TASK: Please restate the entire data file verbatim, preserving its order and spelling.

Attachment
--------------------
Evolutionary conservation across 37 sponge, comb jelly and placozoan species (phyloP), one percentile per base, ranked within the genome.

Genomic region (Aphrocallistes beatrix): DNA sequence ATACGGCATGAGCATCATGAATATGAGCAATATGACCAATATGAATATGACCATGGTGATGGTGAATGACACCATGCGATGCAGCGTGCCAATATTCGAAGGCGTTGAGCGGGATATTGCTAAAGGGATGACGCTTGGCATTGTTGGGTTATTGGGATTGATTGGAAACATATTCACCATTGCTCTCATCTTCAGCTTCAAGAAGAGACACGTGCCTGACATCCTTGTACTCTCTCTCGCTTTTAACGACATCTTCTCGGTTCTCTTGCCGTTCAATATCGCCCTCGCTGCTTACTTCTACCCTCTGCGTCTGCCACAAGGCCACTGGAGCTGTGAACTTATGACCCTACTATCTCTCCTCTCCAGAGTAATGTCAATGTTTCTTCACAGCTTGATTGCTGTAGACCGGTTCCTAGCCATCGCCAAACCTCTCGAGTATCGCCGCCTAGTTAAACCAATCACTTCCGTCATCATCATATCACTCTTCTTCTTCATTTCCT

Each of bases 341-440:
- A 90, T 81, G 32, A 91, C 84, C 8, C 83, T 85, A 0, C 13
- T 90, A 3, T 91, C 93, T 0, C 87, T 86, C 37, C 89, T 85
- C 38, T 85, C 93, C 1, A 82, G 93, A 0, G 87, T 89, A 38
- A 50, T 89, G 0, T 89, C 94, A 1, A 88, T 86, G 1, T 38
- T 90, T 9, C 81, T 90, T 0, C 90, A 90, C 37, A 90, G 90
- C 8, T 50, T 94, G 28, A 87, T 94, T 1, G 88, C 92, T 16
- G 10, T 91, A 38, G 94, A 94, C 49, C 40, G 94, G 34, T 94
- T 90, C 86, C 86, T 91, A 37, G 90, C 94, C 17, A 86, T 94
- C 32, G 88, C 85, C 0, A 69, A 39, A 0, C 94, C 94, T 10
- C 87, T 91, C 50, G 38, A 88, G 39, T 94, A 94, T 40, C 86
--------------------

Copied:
Evolutionary conservation across 37 sponge, comb jelly and placozoan species (phyloP), one percentile per base, ranked within the genome.

Genomic region (Aphrocallistes beatrix): DNA sequence ATACGGCATGAGCATCATGAATATGAGCAATATGACCAATATGAATATGACCATGGTGATGGTGAATGACACCATGCGATGCAGCGTGCCAATATTCGAAGGCGTTGAGCGGGATATTGCTAAAGGGATGACGCTTGGCATTGTTGGGTTATTGGGATTGATTGGAAACATATTCACCATTGCTCTCATCTTCAGCTTCAAGAAGAGACACGTGCCTGACATCCTTGTACTCTCTCTCGCTTTTAACGACATCTTCTCGGTTCTCTTGCCGTTCAATATCGCCCTCGCTGCTTACTTCTACCCTCTGCGTCTGCCACAAGGCCACTGGAGCTGTGAACTTATGACCCTACTATCTCTCCTCTCCAGAGTAATGTCAATGTTTCTTCACAGCTTGATTGCTGTAGACCGGTTCCTAGCCATCGCCAAACCTCTCGAGTATCGCCGCCTAGTTAAACCAATCACTTCCGTCATCATCATATCACTCTTCTTCTTCATTTCCT

Each of bases 341-440:
- A 90, T 81, G 32, A 91, C 84, C 8, C 83, T 85, A 0, C 13
- T 90, A 3, T 91, C 93, T 0, C 87, T 86, C 37, C 89, T 85
- C 38, T 85, C 93, C 1, A 82, G 93, A 0, G 87, T 89, A 38
- A 50, T 89, G 0, T 89, C 94, A 1, A 88, T 86, G 1, T 38
- T 90, T 9, C 81, T 90, T 0, C 90, A 90, C 37, A 90, G 90
- C 8, T 50, T 94, G 28, A 87, T 94, T 1, G 88, C 92, T 16
- G 10, T 91, A 38, G 94, A 94, C 49, C 40, G 94, G 34, T 94
- T 90, C 86, C 86, T 91, A 37, G 90, C 94, C 17, A 86, T 94
- C 32, G 88, C 85, C 0, A 69, A 39, A 0, C 94, C 94, T 10
- C 87, T 91, C 50, G 38, A 88, G 39, T 94, A 94, T 40, C 86